A public-private partnership spearheaded by the U.S. government will attempt to enhance the ability of about 200 small and medium-sized mills and food processors in 15 sub-Saharan African countries to produce affordable, good-quality, nutritious, and safe food. With a potential value of $21 million, the partnership of General Mills, the U.S. Agency for International Development (USAID) and Pres. Obama’s Emergency Plan for AIDS Relief (PEPFAR) could also benefit an estimated 1.6 million smallholder farmers who supply these businesses. Food scientists, process engineers, and operations managers from project partners will work to make the African agribusiness operations more efficient.
"PEPFAR, USAID and General Mills Partner to Improve Food Processing in Africa ", USAID, September 28, 2009, © USAID
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General Mills Program Encourages Healthy Eating In Hispanic Communities

September 28, 2009: 07:34 AM EST
A three-year community-relations initiative designed by General Mills, Inc., last year to encourage Hispanics to eat tasty and nutritious foods has grown into an important resource for the communities it serves in California, Illinois, and Texas, according to the company, which launched the second year of Mente Sana en Cuerpo Sano (Sound Mind, Sound Body) with an awards dinner for community-based partners. The company's broader Hispanic platform, Que Rica Vida, creates materials in Spanish and English that help Hispanics combine their healthy food traditions with “the realties of life in the U.S.”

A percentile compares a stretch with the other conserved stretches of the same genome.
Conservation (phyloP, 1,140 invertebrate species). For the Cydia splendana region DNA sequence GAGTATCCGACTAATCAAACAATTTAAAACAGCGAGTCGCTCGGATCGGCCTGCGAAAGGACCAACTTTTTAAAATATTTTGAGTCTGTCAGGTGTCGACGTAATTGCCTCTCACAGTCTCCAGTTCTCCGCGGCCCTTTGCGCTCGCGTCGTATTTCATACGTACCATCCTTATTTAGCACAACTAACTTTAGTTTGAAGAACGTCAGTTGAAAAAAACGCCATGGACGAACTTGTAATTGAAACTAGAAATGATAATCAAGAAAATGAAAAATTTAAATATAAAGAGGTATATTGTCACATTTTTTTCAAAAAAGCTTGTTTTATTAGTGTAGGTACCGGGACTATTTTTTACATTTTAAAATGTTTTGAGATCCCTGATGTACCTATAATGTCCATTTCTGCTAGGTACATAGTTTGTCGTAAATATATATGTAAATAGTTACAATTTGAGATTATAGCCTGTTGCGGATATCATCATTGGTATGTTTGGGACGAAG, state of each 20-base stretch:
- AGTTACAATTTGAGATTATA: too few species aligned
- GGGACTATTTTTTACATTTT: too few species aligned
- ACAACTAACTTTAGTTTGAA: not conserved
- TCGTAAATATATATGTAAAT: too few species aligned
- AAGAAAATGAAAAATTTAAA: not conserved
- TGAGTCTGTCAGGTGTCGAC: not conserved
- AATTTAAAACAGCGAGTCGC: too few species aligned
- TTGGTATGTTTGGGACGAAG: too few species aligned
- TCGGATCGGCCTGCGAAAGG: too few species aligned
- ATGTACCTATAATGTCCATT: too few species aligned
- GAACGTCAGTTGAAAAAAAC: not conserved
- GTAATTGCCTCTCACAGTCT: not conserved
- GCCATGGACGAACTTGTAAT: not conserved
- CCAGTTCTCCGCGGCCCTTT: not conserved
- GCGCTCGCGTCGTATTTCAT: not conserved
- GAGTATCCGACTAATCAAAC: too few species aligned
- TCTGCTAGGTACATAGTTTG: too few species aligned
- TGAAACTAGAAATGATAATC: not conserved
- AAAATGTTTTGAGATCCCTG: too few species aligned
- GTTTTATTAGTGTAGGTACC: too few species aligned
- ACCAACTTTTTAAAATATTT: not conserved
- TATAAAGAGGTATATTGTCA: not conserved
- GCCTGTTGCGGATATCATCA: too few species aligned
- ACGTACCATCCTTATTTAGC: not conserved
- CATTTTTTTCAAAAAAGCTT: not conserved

"General Mills Renews Commitment To Help Latino Families Eat Right", PR Newswire, September 28, 2009, © PR Newswire Association LLC.
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Freeze-Dried Strawberry Powder Lowers Cholesterol Levels In Obese Women – Study

September 28, 2009: 02:36 AM EST
The novel dietary supplement freeze-dried strawberry powder (FSP), which provides a concentrated source of antioxidants and anti-inflammatory agents, seems to lower cholesterol – including the “bad” low-density lipoprotein (LDL) cholesterol – in women with signs of metabolic syndrome such as hypertension and high trigyceride levels. According to the U.S. study in Nutrition Journal, participants aged 39 to 71 years drank two cups of a 25-gram FSP-water mixture daily. After four weeks, total cholesterol levels dropped by five percent, while LDL-cholesterol levels declined six percent. The researchers say their findings warrant larger controlled studies.
Arpita Basu, Marci Wilkinson, Kavitha Penugonda, Brandi Simmons, Nancy M Betts, and Timothy J Lyons , "Freeze-dried strawberry powder improves lipid profile and lipid peroxidation in women with metabolic syndrome: baseline and post intervention effects", Nutrition Journal 2009, September 28, 2009, © BioMed Central Ltd
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Blood Tests For Cholesterol Levels Give Women More Heart Disease Treatment Options

September 28, 2009: 01:37 PM EST
With heart disease now the leading cause of death in American women, experts are urging them to get the appropriate blood tests to determine “good” and “bad” cholesterol levels. As reported by CNN, early awareness of levels of high density lipoproteins (HDL, the “good” cholesterol) and low density lipoproteins (LDL) gives women better options than open heart surgery for dealing with heart disease. These options can include weight control, eating a healthier diet (i.e., fruits, vegetables, low-fat dairy), getting more exercise, and taking medication.